Invisible Magic

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Invisible Magic



Things invisible! (when in water) Porous Concrete! Sand that cant get wet!

Continuing my trend to post science/tech I find interesting, this time I thought I would post my amazement at some of the materials we have available these days.
Material technology is in many ways the building blocks of other technologies. We can’t make a skyscrapper without construction materials of a certain strength/weight ratio. We cant make a computer without semiconductors. We cant make a telescope without first inventing a glass lens.

Despite lacking a “mechanism” and appearing on the surface to be simple, many materials today are significantly clever and have huge research and effort put into making it. Sometimes they go on to be so casually used we forget that effort used to make them completely (ie, plastics).

Below I list a mix of materials available today that are interesting or appear “magic”.
Mostly I just looked for a interesting video demonstrating a material I knew existed. So some of these are from companies that sale them.

Polymer with identical refractive index to water;


https://youtu.be/IPK2m0qRZx4?t=37

This ones sold as a toy – effectively, it becomes completely invisible when placed in water.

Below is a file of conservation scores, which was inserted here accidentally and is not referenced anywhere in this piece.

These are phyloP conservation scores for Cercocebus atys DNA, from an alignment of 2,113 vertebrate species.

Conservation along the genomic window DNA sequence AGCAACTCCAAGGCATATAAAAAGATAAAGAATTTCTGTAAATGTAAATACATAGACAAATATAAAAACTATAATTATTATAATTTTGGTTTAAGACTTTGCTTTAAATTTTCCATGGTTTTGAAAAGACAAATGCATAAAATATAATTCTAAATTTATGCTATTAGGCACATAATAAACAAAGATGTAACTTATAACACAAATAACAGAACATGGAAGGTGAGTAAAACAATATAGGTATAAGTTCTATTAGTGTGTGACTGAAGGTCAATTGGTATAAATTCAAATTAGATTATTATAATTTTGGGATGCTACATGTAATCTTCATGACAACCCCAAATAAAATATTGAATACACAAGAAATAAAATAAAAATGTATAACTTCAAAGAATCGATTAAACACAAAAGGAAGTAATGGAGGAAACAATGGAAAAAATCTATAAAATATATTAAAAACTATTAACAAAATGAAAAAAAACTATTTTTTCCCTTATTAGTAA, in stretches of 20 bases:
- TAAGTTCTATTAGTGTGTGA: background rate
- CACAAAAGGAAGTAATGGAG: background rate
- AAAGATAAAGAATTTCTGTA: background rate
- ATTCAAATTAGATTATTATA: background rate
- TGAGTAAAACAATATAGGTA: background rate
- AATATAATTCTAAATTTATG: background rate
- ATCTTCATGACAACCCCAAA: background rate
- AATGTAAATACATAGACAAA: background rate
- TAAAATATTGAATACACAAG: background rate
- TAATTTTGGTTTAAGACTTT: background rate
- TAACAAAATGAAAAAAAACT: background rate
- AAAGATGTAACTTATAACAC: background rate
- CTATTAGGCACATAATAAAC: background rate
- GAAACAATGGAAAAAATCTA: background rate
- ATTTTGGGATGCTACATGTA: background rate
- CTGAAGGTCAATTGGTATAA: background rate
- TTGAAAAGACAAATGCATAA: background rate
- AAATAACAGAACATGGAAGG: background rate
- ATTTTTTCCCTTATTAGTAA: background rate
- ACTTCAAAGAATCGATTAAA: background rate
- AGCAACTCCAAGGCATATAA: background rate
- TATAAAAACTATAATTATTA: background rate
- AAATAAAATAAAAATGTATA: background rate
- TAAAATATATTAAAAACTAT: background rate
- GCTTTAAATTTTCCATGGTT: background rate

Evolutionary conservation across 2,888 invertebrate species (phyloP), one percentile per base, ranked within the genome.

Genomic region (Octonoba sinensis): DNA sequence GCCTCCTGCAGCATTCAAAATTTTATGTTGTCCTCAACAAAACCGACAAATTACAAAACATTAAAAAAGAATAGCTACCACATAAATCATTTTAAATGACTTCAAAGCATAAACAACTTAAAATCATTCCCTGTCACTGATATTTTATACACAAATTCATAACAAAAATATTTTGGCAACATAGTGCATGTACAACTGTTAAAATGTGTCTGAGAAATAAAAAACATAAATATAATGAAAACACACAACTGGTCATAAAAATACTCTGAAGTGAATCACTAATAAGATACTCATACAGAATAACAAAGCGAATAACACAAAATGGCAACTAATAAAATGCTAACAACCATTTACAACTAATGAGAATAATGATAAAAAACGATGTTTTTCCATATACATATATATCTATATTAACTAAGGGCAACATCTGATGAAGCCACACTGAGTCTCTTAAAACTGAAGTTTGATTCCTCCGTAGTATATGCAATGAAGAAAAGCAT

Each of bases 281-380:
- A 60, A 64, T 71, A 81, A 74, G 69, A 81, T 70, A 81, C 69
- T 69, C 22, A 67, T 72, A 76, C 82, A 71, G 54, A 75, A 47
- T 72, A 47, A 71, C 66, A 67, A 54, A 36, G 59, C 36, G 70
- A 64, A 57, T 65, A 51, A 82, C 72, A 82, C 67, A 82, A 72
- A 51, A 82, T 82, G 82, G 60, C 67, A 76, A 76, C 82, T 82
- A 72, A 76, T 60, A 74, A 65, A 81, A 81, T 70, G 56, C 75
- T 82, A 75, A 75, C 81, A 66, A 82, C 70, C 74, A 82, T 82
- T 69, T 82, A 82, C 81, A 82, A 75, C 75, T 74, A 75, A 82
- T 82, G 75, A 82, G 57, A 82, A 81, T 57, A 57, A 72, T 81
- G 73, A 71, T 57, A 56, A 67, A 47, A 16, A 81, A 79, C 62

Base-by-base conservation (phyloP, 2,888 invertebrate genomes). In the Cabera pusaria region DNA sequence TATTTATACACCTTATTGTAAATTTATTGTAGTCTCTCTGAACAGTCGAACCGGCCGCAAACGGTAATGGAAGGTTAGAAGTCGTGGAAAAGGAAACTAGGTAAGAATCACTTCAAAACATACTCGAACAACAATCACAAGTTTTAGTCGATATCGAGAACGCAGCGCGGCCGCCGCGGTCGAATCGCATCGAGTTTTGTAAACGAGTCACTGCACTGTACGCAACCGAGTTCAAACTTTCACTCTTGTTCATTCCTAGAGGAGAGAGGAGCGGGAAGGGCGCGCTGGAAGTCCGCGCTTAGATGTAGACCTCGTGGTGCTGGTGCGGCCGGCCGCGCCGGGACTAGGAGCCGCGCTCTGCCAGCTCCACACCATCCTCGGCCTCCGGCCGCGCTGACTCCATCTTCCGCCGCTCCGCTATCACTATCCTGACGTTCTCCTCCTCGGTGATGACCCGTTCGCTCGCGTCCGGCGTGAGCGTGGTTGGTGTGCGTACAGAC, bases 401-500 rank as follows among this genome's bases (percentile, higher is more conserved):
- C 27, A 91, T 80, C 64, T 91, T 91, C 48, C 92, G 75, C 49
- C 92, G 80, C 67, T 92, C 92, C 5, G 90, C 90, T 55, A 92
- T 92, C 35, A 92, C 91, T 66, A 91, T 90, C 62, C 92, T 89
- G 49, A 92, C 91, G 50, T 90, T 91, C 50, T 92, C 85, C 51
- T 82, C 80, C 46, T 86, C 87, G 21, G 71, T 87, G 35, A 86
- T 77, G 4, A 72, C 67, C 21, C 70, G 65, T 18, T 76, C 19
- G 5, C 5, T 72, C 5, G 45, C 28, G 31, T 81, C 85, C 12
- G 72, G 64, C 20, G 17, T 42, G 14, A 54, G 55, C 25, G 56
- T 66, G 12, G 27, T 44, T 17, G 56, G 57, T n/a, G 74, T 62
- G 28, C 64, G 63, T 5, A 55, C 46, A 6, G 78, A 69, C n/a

Ventablack


https://www.youtube.com/watch?v=PGjJLl2JYpE

One that got fair coverage already but still cool, is Ventablack, a material that reflects almost no light – even if a lazer is pointed straight at it. This gives the impression of it being a “hole” in space, as its implausibly dark and gives no hint to its shape when looked straight on:


Porous Concrete


https://www.youtube.com/watch?v=ScsQYHMfabU

Concrete is fairly fixed in our heads as being a pretty solid thing, yet versions exist now where water will pass straight though it.
This is naturally very useful for drainage.

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Hydrophobic

Hydrophobic sand:


https://www.youtube.com/watch?v=4lcG0JyH-sI

Hydrophobic spray on coating:


https://www.youtube.com/watch?v=IPM8OR6W6WE

Hydrophobic materials are essentially ones that repel water.
Liquids will not naturally spread out on them, and rather be governed a lot more by surface tension.
As such they are really weird to look at and water on them seems to act quite unnatural. Pour hydrophobic sand into a liquid and the water forms a bubble around it rather then touching it – remove the sand and its still completely dry.
The benefits of hydrophobic materials, as seen in the second video, are essentially keeping things clean with little to no effort.

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That’s it for now, stay tuned for more near future…or current….technology.





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Categories Material Tech

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